|Heart TO Heart
For relationship advice and more, talk to your super-smart Sis.
Q: I am 20 years old. I've been in love with my college mate for the past two years, but he's lost interest in me. His words and actions are very painful and depressing. He also said that loving me was the biggest mistake of his life. I really can't understand what made him change so much. I'm very sure he does not have any other affairs. All I wanted from him was to be truthful to me and share everything. Is this how relationships are? Won't they last more than two years? Fifi
A: Relationships in your teens are tempestuous and, though filled with passion, seem to lack durability. You asked him to be truthful and when he is, you seem to resent it. Of course, break-ups are painful, but your cashing him with phone calls despite him asking you to keep a distance clearly represents your inability to accept this as a reality. It's okay for people to meet, connect and sometimes move on. Break-ups are a good time for reflection and analysis, and I suggest you treat this as a positive learning experience. Thank him for all the good times, and don't resent that fact it didn't last forever. In fact, be happy you found out now and didn't waste more time over something that was not meant to be.
Q: I have been in a relationship for the last six years and love him a lot. He was my senior in college. We have had lots of good and bad times together and I believe that I am incomplete without him. But he belongs to another sect, so our families are against our marriage. My mother is a single parent and she has fixed my marriage with someone else, but I want to marry my boyfriend, with her blessings. What should I do? Sadia Ali, Karachi
A: Neither of you took permission to be in a six-year relationship despite knowing your parents had issues with it and clearly sectarian difference is not an issue for the two of you. You have two options: one is to marry each other and hope that the parents eventually relent, and the second is to inform them you both have no intentions of living an emotionally compromised life by marrying anyone else. So as and when they feel the need for you both to be settled, have children and be in a stable, secure and happy space, they should let you know.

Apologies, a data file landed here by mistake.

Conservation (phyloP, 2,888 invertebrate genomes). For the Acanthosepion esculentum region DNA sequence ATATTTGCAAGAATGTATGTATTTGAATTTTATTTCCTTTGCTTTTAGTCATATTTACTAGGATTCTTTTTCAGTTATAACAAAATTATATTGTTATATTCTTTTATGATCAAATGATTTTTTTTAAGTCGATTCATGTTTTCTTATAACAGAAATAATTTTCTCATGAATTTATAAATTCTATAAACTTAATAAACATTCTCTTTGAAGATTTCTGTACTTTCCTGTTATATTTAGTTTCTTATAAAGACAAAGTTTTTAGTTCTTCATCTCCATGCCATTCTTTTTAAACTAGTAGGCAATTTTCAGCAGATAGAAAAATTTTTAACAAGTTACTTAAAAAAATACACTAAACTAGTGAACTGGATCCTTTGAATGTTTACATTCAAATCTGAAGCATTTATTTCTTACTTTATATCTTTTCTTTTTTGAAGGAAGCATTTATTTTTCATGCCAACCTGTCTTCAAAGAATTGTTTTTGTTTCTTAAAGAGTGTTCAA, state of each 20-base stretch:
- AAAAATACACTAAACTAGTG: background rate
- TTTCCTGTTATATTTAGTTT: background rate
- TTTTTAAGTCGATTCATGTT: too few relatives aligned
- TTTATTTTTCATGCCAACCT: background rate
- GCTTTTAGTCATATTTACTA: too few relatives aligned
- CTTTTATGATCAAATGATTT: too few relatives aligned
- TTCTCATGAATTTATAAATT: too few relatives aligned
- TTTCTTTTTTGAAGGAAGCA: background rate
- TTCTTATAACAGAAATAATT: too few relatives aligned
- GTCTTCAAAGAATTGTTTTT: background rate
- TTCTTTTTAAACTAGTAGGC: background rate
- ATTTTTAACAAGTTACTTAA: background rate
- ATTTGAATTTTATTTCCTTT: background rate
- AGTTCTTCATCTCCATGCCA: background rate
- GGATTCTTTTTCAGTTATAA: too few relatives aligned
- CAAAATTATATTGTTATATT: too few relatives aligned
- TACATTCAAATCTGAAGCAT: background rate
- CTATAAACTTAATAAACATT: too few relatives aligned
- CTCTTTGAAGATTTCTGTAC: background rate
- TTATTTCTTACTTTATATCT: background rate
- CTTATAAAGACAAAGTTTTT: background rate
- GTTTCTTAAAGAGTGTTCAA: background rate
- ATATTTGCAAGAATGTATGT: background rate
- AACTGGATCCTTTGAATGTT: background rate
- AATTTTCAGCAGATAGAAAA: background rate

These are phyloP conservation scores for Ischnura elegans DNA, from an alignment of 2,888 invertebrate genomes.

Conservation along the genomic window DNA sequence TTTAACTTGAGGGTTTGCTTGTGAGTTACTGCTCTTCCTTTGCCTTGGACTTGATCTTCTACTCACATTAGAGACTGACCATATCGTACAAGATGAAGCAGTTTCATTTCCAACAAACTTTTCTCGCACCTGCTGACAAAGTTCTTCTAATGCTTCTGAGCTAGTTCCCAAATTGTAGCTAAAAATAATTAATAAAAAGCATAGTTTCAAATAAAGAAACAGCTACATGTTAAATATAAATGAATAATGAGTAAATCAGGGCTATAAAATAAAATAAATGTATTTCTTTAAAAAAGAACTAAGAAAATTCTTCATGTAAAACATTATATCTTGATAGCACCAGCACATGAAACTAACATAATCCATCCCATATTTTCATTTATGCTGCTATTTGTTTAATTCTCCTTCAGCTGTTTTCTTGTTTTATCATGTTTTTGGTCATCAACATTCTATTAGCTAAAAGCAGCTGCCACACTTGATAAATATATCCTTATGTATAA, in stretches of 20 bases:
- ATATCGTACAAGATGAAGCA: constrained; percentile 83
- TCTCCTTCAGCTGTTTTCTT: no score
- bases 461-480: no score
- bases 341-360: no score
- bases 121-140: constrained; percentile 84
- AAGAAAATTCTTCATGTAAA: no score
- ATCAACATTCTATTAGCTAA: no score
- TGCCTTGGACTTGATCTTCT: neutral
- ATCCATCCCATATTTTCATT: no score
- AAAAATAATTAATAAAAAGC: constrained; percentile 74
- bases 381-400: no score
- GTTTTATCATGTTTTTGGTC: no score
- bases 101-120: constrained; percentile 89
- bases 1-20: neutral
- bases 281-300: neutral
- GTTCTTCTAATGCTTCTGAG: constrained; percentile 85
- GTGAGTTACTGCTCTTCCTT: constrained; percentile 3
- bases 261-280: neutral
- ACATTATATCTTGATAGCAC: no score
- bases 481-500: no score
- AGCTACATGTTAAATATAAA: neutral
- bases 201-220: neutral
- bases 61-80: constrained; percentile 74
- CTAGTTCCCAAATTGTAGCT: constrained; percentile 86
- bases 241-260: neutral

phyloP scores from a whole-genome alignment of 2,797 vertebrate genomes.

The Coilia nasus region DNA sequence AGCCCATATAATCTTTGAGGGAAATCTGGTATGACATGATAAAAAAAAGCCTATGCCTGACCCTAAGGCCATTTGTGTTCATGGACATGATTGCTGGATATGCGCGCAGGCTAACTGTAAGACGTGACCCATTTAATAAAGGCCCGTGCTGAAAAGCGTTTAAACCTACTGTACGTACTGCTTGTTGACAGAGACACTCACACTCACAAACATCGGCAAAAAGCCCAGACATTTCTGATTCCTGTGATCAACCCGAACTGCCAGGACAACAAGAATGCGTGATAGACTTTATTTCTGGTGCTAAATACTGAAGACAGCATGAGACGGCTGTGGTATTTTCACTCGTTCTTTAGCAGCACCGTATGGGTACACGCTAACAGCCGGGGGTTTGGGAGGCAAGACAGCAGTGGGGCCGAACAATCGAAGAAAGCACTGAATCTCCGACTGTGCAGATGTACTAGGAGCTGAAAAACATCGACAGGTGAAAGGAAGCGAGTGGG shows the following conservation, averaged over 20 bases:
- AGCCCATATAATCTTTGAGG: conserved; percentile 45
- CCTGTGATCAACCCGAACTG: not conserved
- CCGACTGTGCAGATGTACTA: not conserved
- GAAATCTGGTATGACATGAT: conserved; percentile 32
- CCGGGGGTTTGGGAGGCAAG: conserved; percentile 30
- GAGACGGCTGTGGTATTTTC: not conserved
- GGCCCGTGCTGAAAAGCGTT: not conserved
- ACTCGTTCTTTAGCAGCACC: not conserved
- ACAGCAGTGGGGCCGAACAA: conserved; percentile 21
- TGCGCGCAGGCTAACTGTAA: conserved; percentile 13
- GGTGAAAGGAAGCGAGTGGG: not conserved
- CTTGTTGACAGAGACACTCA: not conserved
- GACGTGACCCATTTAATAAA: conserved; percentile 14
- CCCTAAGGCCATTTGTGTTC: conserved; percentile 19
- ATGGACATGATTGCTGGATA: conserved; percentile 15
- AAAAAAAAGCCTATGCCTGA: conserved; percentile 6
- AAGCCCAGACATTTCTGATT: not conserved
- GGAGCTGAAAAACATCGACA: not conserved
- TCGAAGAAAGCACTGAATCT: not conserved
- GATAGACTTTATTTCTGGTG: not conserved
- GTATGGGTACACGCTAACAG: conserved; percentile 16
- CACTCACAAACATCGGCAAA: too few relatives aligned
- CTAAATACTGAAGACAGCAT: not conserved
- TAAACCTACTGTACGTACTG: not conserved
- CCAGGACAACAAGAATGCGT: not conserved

Q: I am 20 and have a fiancé who lives abroad. When we first met and fell in love a year ago, he was a very nice guy. But now everything has changed, he controls every aspect of my life. I can't wear makeup because he doesn't like it, not even lip gloss. Even my parents have never objected to this. I have always dreamt of becoming a flight attendant, but he didn't want me to pursue that. I am losing interest in him, but don't want to leave him because everyone in my family likes him and won't let me end this thing. How do I deal with this problem? Maliha, Karachi
A: Please be upfront with your family. How can they be supportive of a guy who doesn't allow you to look your best or live your dreams and, most importantly, is someone you care less and less about each passing day? Eventually, it's you who has to spend a life with him, not them. So just know it has to be about what you can live with over what they approve of.